• Optic nerves: carry visual information from the retina to the primary visual nuclei of the brain. Each optic nerve is made up of about 1.7 million nerve fibers.
  • Terminal cranial nerves: they are the smallest of the cranial nerves, their role is not yet clear. Some believe that they may be vestigial (an evolutionary byproduct that has no remaining function) or that they participate in the function of pheromones (secreted hormone hormones that elicit responses in social animals).

The Brain, anatomy and physiology

The brain is the most complex organ in the human body. The cerebral cortex (the outermost part of the brain and the largest part in volume) contains between 15-33 million neurons, each of which are connected to thousands of other neurons.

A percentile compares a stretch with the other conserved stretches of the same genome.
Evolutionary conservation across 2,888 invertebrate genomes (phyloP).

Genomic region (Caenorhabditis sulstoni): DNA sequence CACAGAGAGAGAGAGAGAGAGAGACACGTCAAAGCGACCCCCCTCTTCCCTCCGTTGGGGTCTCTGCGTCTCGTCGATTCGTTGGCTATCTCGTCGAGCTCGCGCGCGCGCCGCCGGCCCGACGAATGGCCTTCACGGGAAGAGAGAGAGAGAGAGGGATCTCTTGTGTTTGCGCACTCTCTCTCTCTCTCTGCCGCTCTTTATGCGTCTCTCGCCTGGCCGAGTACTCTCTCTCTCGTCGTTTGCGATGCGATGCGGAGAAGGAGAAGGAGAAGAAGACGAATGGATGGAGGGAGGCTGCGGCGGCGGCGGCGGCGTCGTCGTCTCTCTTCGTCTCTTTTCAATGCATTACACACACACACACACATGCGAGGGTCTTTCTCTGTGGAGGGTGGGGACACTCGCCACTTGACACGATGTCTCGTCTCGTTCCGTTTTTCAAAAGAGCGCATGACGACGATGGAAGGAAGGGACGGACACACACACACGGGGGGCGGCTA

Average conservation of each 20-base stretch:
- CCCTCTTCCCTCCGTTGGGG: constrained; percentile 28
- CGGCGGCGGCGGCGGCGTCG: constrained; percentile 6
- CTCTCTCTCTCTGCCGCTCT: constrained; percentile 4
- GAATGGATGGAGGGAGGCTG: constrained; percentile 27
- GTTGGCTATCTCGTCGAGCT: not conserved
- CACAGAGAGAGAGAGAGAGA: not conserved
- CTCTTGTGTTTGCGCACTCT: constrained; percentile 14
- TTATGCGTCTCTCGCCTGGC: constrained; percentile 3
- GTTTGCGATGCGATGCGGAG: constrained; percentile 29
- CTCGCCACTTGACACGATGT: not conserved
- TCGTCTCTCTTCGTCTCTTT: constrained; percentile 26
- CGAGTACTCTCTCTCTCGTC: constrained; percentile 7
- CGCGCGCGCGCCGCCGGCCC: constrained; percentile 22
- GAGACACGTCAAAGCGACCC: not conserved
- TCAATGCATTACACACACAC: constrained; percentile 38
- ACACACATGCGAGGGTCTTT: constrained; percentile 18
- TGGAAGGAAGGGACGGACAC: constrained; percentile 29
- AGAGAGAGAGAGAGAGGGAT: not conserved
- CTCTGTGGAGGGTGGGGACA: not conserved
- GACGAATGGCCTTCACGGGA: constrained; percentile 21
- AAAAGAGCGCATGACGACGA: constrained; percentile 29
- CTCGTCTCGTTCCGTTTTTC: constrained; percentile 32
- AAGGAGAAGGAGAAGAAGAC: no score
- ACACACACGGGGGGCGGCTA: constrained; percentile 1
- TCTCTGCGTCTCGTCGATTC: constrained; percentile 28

In total there are about 100 billion neurons and 1,000 glial cells that make up the human brain.

The brain is the central control module of the body and coordinates a multitude of tasks. From the physical movement to the secretion of hormones, through the creation of memories and the feeling of emotion, among many others.

To carry out all these functions, some sections of the brain have specific functions. However, many of the higher functions such as reasoning, problem solving or creativity, involve different areas that work together in a network.

The brain is broadly divided into four lobes:

  • Temporal lobe: The temporal lobe is important for the processing of sensory and emotional information. He also participates in the fixation of long-term memories in relation to the hippocampus. Some aspects of language perception are also found here.
  • Occipital lobe: The occipital lobe is the region of visual processing of the mammalian brain. Damage to the primary visual cortex can cause blindness.